I've just finished reading your book, and wanted to thank you for writing it. True honesty, combined with acute self-knowledge, is so rare in any autobiographical work that it's truly a gift when I come across a gem like this.
I suppose I should preface by saying that I'm not exactly sure if I'm a sociopath. I lack some of the characteristics you describe, such as sensation-seeking tendencies and fluid sexuality.
That being said, as I read your book I couldn't help but identify with so many parts of your story. You are basically me, cranked up to eleven. That is, I do seem to possess many of the traits you mention, just to a somewhat lesser degree than you do.
Power is the dominant lens through which I view social relations. I am sometimes scarily confident in my ideas, to the extent that people absorb the philosophies and biases I project almost by osmosis. Then I get sick of them because they've become intellectual carbon copies of "me". I have trouble believing in the concept of love or fixed identity since I have not had the experience of feeling them before - at least not in the sense most people seem to mean them.
Recently I had a dispute with a friend which ultimately ended the relationship. Typically enough, I held all the cards while she engaged in emotional outbursts, but despite the fact that I "won" in the end, I still felt disturbed because this was a relationship I wanted to keep, yet I could not see anything I would have done differently to salvage it.
Somehow, my friend had expected her emotional threats to have an impact on me that was different from what rationality and the balance of power would have suggested. This wasn't the first time something like this had happened, and it made me feel uncomfortable to realise I saw things in a way that was fundamentally different from other people, and that I could not seem to bridge that gap despite my best efforts to consider other strategic paths.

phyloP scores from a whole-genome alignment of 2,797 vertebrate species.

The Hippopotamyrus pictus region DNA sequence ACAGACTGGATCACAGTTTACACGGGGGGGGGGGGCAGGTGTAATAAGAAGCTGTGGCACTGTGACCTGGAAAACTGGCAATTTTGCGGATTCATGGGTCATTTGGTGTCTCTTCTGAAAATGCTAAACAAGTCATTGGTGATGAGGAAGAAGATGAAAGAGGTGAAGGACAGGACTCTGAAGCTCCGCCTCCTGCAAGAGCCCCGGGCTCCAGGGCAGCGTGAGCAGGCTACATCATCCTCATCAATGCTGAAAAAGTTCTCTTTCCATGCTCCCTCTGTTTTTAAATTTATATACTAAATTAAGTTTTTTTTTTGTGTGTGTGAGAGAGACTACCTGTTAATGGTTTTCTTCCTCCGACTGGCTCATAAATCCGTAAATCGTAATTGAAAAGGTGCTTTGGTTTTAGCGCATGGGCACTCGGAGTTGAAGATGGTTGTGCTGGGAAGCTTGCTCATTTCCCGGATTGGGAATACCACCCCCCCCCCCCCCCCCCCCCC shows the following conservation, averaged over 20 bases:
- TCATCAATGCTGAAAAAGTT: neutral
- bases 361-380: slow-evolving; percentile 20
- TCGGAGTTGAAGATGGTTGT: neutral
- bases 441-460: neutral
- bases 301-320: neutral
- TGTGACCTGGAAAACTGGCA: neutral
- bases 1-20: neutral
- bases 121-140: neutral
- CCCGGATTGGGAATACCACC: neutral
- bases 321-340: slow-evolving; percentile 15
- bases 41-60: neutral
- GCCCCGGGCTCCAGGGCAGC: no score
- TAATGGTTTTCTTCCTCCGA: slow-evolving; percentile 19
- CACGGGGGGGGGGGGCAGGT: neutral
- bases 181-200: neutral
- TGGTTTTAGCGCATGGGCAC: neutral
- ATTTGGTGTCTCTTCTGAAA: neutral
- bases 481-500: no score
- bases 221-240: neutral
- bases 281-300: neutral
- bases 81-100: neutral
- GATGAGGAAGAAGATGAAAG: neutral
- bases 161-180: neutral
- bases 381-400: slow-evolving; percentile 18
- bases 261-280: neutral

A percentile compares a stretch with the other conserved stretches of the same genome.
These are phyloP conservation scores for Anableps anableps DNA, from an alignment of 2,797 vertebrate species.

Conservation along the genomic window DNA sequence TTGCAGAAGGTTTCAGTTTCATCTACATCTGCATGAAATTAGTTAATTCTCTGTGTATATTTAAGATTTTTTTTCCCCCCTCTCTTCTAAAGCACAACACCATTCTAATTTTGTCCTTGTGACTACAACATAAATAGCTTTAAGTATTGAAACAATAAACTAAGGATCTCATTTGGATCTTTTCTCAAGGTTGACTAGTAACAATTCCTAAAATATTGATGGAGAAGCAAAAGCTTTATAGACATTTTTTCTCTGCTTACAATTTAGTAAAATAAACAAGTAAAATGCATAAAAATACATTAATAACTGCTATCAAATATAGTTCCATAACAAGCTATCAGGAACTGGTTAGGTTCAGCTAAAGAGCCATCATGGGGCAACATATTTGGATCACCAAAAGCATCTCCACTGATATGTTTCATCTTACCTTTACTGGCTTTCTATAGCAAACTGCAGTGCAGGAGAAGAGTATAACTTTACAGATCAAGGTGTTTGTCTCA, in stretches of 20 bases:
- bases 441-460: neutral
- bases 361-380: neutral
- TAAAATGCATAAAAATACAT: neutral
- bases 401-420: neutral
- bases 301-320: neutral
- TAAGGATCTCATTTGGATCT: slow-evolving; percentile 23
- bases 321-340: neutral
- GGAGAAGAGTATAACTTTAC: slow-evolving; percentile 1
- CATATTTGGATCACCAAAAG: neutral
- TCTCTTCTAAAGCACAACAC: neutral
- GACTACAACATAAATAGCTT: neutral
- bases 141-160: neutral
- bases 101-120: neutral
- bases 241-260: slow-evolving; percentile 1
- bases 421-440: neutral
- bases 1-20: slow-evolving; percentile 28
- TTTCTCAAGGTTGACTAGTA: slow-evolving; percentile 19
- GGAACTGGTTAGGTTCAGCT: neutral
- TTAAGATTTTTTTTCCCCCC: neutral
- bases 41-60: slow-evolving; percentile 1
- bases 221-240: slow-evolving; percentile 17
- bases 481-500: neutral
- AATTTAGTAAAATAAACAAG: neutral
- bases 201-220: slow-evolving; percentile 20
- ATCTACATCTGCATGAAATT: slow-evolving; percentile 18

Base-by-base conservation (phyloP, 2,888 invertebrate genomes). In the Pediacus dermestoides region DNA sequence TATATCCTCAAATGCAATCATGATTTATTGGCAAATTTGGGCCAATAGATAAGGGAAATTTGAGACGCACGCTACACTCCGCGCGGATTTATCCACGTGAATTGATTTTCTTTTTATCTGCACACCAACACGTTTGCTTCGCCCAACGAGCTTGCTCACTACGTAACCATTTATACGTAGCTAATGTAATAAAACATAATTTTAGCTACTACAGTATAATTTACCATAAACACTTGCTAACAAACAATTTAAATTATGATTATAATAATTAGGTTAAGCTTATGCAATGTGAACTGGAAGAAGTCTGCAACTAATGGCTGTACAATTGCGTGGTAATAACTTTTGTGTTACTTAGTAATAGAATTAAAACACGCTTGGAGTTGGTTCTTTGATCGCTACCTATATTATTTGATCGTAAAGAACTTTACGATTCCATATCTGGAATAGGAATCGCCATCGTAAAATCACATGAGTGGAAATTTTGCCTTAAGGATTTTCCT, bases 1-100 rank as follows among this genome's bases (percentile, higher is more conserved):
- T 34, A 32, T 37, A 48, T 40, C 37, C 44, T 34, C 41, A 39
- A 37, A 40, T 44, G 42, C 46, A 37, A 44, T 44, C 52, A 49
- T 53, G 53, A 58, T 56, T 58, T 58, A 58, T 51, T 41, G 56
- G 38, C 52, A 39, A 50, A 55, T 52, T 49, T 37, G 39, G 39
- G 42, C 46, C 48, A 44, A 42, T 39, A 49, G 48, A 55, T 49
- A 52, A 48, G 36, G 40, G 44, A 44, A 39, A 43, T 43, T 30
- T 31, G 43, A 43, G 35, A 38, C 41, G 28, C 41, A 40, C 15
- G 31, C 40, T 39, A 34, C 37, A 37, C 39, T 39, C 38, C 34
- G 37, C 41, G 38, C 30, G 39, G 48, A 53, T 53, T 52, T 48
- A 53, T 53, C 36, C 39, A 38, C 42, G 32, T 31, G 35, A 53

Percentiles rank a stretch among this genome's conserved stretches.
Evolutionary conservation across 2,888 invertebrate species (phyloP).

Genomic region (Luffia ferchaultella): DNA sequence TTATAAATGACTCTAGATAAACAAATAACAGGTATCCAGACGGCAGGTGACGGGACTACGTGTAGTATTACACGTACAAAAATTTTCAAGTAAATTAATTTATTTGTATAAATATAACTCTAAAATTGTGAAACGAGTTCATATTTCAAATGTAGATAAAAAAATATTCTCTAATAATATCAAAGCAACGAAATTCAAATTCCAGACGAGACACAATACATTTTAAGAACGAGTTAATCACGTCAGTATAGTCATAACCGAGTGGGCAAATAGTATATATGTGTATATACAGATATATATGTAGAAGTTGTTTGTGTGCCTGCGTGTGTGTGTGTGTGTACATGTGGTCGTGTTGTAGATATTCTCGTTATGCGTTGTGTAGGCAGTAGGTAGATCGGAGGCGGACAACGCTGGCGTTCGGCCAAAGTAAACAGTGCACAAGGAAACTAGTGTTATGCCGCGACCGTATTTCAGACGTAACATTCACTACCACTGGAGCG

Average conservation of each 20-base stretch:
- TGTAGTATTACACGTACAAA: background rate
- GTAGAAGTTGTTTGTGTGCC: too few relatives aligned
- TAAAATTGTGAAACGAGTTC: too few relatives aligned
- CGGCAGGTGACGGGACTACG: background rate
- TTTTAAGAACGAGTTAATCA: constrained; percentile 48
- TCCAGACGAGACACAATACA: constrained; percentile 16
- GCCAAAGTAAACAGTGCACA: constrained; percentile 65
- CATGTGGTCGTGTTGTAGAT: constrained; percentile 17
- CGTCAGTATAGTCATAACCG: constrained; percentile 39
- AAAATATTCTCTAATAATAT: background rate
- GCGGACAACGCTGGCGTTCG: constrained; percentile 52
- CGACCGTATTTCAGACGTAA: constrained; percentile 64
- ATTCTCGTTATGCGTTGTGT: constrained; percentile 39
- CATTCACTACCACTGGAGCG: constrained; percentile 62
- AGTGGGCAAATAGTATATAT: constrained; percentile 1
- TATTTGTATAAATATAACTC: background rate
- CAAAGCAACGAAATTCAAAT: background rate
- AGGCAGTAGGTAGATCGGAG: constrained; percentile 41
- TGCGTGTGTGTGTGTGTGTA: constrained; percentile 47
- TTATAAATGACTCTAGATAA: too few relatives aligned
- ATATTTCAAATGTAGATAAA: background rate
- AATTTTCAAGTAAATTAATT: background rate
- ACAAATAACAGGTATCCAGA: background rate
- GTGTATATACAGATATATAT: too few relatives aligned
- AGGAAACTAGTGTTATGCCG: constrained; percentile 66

That's when I discovered your book.
I don't know if you realise what a gift you've given to people like me (us?). Reading it was like discovering an oasis in an alien desert. After months of searching for answers in literature, philosophy and even random internet forums and blogs, all of which seemed completely irrelevant to what I was going through, I found your Confessions to be a rare source of solace.
It's incredibly inspiring to read about someone older and more experienced than me, who seems to share the very traits I have, and who has nonetheless managed to create and (even more importantly) maintain a successful life and career.
I used to feel guilty about manipulating people, but more and more, I'm coming to understand its absolute necessity if I am to make my way in this world and achieve my goals. Your book has given me further assurance that this is not only necessary, but could in fact be seen as an ethical, charitable thing to do. If it makes empaths happy to be deceived in certain situations, where's the harm in that? Perhaps my real sin has been in being half-hearted about my schemes, instead of going full bore ahead and ensuring that I get away with them fully. Not just doing the minimum to get by (clumsily), but doing whatever is necessary for a graceful, virtuoso performance.
Thank you for casting light on an alternative system of ethics, a way of living life that works for people like me. I felt like I was reading a version of Seneca's "Letters" that was personally addressed to me.
I've never written to an author before, but you struck a chord with me.